[plt-scheme] about letrec and continuation : which behavior is correct ? and why ?

From: Joe Marshall (jmarshall at alum.mit.edu)
Date: Wed Aug 20 16:03:37 EDT 2008

On Wed, Aug 20, 2008 at 12:44 PM, Abdulaziz Ghuloum
<aghuloum at cs.indiana.edu> wrote:
> On Aug 20, 2008, at 11:27 AM, Joe Marshall wrote:
>> Option 4:  An implementation *may* implement letrec as a binding
>> followed by an assignment, or it *may* implement letrec as a
>> fixed point, or it *may* mix the two.
> This is precisely what I do in my compiler.
>> Returning to an <init> continuation
>> may cause re-assignment or rebinding at the discretion of the
>> implementation.
> How is this better than raising an exception?  (Note, Ikarus does
> not raise such exceptions, so, it is far less work for me and far
> more efficient for Ikarus to not introduce these checks for programs
> that return more than once to an <init>, but I still don't see that
> choosing to rebind or to assign depending on the implementation's
> choice is better than raising an exception)

It's better than raising an exception because returning to an
<init> continuation doesn't necessarily mean your program is
broken.  If your program doesn't try to do anything `funny' with
the bindings, then it shouldn't notice or care if they are re-assigned
or rebound and there is no reason to raise an exception.  (In other
words, I could write a program that worked perfectly well on your
compiler and didn't depend on whether things were rebound or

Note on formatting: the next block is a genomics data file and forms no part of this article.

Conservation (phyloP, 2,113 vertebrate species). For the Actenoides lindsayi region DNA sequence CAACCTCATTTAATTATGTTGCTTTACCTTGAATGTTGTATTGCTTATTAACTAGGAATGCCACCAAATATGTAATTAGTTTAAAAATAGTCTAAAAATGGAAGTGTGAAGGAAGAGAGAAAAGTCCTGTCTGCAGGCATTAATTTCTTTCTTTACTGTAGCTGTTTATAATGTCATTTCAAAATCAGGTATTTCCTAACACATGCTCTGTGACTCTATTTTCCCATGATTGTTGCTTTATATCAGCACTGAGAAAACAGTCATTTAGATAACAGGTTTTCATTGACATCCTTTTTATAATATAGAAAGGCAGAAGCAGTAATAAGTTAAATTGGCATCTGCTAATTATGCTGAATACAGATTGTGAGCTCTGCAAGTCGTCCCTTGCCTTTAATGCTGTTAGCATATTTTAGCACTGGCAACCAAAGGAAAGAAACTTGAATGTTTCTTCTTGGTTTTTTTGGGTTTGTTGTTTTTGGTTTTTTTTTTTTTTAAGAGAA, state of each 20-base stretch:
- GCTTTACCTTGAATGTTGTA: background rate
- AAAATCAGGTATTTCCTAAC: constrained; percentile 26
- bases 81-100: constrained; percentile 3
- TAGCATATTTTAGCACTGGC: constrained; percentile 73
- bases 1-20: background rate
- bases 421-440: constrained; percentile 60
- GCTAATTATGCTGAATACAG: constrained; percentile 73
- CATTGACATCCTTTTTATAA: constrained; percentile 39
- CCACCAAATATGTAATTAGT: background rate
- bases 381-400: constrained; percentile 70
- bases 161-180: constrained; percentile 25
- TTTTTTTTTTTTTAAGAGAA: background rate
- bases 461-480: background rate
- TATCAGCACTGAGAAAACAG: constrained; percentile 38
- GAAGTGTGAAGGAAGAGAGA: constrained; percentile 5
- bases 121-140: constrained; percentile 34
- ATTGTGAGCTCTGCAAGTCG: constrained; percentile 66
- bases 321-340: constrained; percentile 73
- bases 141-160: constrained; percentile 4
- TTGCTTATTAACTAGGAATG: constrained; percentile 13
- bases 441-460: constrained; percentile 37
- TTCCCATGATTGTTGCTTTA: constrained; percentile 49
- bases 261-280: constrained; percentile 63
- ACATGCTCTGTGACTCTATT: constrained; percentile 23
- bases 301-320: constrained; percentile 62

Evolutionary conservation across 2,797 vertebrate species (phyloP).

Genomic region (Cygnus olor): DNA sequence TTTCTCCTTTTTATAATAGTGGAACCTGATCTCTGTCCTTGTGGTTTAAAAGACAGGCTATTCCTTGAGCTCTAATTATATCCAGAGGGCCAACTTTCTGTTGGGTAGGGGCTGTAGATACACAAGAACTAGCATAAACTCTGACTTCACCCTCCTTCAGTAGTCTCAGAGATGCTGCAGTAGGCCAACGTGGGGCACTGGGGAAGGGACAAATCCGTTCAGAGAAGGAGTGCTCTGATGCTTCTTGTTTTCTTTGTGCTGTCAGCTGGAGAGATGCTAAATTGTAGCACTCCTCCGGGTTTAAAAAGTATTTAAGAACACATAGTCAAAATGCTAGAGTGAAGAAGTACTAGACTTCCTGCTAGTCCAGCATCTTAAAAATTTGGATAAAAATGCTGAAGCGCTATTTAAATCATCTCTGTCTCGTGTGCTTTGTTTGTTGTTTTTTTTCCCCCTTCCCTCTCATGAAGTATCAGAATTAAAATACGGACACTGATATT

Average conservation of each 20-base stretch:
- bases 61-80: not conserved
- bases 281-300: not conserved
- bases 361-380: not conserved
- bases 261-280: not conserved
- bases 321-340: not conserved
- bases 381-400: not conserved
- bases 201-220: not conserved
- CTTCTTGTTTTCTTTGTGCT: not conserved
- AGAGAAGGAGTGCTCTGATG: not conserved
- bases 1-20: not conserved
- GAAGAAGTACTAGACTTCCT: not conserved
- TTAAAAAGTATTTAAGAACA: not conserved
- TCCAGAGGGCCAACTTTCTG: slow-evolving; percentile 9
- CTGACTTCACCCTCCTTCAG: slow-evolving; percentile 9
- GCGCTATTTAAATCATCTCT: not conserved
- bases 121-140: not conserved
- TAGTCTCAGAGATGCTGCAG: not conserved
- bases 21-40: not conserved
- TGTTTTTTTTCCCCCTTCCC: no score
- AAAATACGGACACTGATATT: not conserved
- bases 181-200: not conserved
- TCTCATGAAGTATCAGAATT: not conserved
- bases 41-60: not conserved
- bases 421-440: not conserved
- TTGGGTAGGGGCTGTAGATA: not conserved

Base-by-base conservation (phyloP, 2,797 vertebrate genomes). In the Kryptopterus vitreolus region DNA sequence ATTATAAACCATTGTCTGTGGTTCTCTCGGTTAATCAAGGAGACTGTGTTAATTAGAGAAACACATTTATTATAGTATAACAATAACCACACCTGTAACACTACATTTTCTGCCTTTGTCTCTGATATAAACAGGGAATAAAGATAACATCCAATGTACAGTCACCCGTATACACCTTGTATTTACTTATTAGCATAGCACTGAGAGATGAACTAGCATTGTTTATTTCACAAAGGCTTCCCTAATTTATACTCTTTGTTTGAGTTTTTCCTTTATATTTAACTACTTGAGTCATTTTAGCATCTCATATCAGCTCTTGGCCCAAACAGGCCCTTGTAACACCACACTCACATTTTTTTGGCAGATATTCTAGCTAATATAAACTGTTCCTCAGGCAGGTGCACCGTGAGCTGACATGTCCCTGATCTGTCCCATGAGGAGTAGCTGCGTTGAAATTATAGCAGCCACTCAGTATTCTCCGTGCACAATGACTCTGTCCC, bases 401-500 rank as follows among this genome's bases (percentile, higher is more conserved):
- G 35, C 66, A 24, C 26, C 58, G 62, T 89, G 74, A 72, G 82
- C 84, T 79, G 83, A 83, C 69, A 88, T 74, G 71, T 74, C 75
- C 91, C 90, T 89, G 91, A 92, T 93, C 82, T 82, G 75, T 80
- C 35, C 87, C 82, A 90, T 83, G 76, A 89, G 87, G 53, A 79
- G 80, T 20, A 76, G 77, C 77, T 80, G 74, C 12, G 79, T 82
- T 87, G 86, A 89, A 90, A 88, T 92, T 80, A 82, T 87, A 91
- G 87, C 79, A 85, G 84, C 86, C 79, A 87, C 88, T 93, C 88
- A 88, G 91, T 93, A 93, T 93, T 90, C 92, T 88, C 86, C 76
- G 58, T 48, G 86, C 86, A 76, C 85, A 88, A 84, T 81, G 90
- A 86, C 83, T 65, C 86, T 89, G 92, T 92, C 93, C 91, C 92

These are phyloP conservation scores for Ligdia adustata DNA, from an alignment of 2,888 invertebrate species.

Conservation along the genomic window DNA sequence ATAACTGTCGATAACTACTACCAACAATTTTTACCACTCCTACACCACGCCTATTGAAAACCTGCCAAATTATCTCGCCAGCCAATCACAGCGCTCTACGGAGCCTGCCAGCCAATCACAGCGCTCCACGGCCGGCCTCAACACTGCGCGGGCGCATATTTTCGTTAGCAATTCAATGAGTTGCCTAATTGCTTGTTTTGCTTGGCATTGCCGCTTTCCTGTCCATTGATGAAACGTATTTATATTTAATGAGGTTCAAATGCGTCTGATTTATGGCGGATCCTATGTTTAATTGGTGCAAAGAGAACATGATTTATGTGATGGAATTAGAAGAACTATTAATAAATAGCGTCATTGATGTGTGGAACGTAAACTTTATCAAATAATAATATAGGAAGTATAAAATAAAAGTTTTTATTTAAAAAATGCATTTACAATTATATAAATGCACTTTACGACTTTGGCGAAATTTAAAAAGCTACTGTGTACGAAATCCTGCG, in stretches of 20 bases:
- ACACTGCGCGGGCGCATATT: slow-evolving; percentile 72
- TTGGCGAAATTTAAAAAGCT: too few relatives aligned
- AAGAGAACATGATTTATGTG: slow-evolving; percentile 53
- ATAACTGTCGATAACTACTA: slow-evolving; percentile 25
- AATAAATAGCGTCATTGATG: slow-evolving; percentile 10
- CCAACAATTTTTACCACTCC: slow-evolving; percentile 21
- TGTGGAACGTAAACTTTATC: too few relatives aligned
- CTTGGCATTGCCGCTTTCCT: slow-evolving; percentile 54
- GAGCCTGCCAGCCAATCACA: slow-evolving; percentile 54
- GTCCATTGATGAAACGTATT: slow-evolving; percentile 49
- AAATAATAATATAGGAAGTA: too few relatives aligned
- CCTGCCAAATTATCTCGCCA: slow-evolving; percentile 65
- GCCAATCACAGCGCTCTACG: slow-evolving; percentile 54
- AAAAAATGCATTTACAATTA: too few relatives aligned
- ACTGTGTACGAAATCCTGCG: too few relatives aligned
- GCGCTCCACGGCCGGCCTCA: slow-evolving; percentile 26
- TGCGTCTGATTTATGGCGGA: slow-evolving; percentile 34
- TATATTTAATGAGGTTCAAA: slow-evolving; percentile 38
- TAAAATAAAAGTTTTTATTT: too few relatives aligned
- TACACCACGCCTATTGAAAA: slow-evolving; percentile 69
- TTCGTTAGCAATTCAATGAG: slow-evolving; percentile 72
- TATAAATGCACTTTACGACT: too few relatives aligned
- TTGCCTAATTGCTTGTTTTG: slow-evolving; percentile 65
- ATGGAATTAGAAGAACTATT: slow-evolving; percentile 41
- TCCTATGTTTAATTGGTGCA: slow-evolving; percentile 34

re-assigned, yet it wouldn't work at all on someone else's compiler
because they raise an exception.  (But it *would* work if they were
lazy enough not to check.)  Or alternatively, someone could perversely
depend on that exception and discover it didn't happen on your

>> Alternatively, the right hand side of the letrec could be restricted.
> No!  Any restriction like that invalidates way too many valid and
> perfectly good programs that I do write all the time.
>> I rarely use letrec (or internal define) for arbitrary values.  I almost
>> always use letrec (or internal define) for procedures only.
> I can't say the same.  For example, I consider parameters (i.e.,
> the result of calling make-parameter), record accessors, mutators,
> constructors, etc., to be procedures even if they're obtained by
> procedural means (from non-lambda expressions).
> This is a simple sequence of definitions:
>  (define make-adder (lambda (n) (lambda (m) (+ n m))))
>  (define add1 (make-adder 1))
> Do you never write code like this?

Not often.  It may be a habit I picked up from working
in Common Lisp where you don't have letrec (you have
labels, which only allows function binding).  It's trivial enough
to write

  (let ((add1  (make-adder 1)))
    (add1 22))

And I find internal defines to be a tiny bit odd.  I like the way
they look, but the fact that you have to scan them out is

In my mental model, I see `let' as introducing a binding cell
that contains a value.  I see internal define as introducing a
named routine that I can invoke or return, but not as introducing
a `variable' that can be mutated.

>> If this
>> were the case, then you'd have to explicitly have a side effect in
>> the code above:
>> (let ((x (list #f)))
>>  (set-car! x (lambda () x))
>>  (eq? x ((car x))))
>> Which, frankly, is a better way of writing this than the letrec
>> because it is obvious that some side-effecting is going on in
>> order to create magic circular structure such that
>> (eq? x ((car x))) could evaluate to #t.
> I agree that this is clearer and that letrec/call-cc tricks are
> good for puzzles only and are never useful in practice.  However,
> ruling out all non-lambdas or non-trivial expressions from letrec
> and internal defines is an overkill; especially when the motivation
> for doing so is just to disallow such puzzles.
> Aziz,,,


Posted on the users mailing list.